3 points)To better understand what challenges PHRs have, let’s describe it what is that 1st. It stands for Personal Health Record. It’s also a tool for collection, tracking, and sharing past and most recent health-related information with healthcare providers.I think the biggest PHRs challenges include: an offering by a vendor, data management, privacy, and security. Let’s look each of the challenges in details.First is vendor offering. What is that and why this is a challenge? Basically, this challenge is related to Global IT vendors who develop technologies for PHR world. The level of difficulties of PHR can be really high.
On top of that, the underprepared marketplace can increase the complexity.Next is Data management. PHR data objects must have great abilities to control data. The patient should have a great model in place to restrict or enable access to the data. Providers must have a solid interface with options to perform CRUD operations.I think that most unclear challenges are a combination of privacy & security.
For example, if PHR user thinks that information got breached by someone who doesn’t have an access. What should the patient do? Who raises a concern? What template must user use to inform about privacy breach? All of those questions are very important and must be understood before the user will get on PHR platform.Explain the Blue Button on FHIR Project and how the idea was formulated. (~100 words, 0.1 points)The goal of BlueButton on FHIR is to create a robust data API service. This API will help beneficiaries to connect personal health-related data with applications and service they trust. BlueButton is represented as one platform, which contains 2 services.
Pull service have FHIR resources and based on clinical concepts, XML and JSON structures, HTTP-based RESTful protocols, OAuth authorization, etc. Push service based on Direct Project and includes OAuth 2.0 with features like an anti-password pattern, policy and identity architecture, suited web applications, and communications with Cloud APIs.How does Interoperability and Meaningful Use relate? (~150 words, 0.2 points)Health Information Technology for Economic and Clinical Health (HITECH) Act “proposes the meaningful use of interoperable electronic health records throughout the United States health care delivery system as a critical national goal” (www.cdc.gov, 2017).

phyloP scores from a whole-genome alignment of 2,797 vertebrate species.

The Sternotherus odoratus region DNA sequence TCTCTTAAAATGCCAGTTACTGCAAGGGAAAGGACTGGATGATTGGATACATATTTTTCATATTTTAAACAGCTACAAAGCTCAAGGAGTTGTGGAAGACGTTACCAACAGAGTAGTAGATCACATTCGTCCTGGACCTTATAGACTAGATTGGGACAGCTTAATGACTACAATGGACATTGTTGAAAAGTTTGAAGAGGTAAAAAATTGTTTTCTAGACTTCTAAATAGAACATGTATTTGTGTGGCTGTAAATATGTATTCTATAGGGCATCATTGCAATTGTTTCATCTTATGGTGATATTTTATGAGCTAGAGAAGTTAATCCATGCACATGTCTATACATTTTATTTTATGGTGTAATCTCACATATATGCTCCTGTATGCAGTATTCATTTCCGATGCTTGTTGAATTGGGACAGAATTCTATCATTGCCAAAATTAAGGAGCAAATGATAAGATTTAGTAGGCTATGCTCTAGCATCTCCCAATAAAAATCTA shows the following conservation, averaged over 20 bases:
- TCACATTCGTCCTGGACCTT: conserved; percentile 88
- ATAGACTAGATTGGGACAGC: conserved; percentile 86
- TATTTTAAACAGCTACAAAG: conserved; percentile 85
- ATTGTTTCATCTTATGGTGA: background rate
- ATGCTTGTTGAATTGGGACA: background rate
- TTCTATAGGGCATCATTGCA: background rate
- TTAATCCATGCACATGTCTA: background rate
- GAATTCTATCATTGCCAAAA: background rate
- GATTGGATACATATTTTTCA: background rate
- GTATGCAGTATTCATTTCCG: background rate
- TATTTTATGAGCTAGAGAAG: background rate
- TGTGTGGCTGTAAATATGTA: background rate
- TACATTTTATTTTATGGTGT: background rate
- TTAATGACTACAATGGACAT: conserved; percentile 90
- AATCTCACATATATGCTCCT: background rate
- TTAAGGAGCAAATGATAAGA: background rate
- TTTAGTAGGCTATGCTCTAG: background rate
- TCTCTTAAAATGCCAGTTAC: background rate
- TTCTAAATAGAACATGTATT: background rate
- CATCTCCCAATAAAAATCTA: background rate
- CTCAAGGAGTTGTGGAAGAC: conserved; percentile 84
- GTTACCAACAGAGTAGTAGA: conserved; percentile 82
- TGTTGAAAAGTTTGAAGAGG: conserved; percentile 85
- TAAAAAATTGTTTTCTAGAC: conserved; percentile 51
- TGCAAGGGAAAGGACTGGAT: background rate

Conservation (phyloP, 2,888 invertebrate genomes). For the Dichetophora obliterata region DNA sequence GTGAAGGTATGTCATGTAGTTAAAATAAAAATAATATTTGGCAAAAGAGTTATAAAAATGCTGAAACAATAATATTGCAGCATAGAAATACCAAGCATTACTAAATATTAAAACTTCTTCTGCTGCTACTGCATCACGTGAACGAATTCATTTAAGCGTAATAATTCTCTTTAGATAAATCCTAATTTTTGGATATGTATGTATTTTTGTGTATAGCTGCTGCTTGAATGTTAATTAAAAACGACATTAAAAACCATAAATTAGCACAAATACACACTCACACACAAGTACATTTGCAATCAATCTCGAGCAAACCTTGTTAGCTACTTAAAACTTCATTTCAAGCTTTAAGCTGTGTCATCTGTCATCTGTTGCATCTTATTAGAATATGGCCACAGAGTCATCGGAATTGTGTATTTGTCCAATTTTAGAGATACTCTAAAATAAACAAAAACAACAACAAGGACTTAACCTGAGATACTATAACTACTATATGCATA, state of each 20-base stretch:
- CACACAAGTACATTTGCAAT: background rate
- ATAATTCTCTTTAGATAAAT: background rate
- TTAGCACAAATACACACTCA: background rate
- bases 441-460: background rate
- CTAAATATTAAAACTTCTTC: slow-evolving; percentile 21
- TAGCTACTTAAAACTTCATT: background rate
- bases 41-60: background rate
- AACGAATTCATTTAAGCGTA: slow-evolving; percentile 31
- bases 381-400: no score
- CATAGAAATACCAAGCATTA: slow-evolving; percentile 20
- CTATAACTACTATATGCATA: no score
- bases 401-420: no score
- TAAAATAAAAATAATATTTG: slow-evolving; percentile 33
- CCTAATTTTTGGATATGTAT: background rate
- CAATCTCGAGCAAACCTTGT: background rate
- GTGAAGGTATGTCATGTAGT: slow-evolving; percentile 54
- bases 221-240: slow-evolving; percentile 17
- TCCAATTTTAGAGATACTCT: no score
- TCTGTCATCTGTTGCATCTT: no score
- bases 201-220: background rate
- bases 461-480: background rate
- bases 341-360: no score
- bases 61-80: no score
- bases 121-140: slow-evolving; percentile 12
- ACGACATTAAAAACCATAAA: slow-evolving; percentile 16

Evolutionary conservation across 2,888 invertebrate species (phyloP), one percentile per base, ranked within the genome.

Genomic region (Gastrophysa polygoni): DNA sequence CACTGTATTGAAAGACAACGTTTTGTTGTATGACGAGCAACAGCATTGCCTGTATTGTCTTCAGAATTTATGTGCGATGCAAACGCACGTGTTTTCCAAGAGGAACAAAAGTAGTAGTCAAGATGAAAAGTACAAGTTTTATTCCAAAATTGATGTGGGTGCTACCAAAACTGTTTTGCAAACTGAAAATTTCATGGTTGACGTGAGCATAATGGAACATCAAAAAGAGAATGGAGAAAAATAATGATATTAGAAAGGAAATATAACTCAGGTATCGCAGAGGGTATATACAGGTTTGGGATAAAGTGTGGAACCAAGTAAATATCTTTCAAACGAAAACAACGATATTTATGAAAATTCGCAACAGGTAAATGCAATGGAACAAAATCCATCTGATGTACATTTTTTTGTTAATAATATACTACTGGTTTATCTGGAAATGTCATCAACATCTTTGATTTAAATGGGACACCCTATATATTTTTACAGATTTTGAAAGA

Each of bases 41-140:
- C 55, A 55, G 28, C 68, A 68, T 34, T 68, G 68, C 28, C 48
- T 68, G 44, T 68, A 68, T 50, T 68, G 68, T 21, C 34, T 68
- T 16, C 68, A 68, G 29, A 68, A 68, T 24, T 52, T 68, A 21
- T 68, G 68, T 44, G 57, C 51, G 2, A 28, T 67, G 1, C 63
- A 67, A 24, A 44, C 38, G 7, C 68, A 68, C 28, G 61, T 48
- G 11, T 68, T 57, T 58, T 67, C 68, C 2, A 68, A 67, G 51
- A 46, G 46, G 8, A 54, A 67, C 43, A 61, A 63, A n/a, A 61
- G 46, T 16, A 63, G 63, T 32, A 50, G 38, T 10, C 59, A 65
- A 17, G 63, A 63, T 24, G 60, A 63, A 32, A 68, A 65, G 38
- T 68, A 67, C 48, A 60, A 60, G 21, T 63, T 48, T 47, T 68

Why is this goal important? I think when Meaningful Use is defined by certified technology it must ensure that preferred technology is connected and provide quality care with a solid approach to transfer health-related documents between different providers. Another very important relationship can be in future. Today almost any technology requires an upgrade over time. To decrease the time of upgrade and support historical data or records, the system needs to interoperable. Why it’s important? Those types of upgrades can bring new standards for security and privacy, improved data management, and provide better care services for patients.What is the Health Information Exchange? How does Privacy, Security, and Trust relate to the Health Information Exchange? (~250 words, 0.4 points)Today patients have many healthcare records in many different places. Now with electronic records, providers can securely access and share these records with one connection to the network.
This is a real benefit for patients because when providers have a complete information they are able to deliver better care and better outcomes. Patient right is protected by both state and federal law. When providers begin to participate they provide each patient and notice health information practices concerning their right under the law. Including the right to Opt-Out of having your information available through the network.
Then patients either acknowledge that they’ve received the notice or they choose to Opt-Out of having their information available on the network.Participation providers can access and securely share their information both physical health and general information. For information regarding treatment for drug or alcohol abuse, federal law provides special protection and access is available only by direct consent or in case of an emergency. If the patient is Opt-Out no providers are able to access any of the patient’s information in the network even in an emergency. Patients can change their mind are able to log back in Opt-Out by anytime by simply informing their providers. Better care and better outcome through complete information while protecting all patient rights under state and federal law. This is what a Health Information Exchange and how Private Security and Trust relate to HIE.
References:Garrett, P., Seidman, J. (2011).
EMR vs EHR – What is the Difference? Retrieved January 26, 2018 from https://www.healthit.govMargaret, R. (2017). ONC (Office of the National Coordinator for Health Information Technology). Retrieved January 27, 2018 from http://searchhealthit.
techtarget.com/definition/ONCwww.cdc.gov. (2017). Meaningful Use – Introduction.
Retrieved January 28, 2018 from https://www.cdc.gov/ehrmeaningfuluse/introduction.html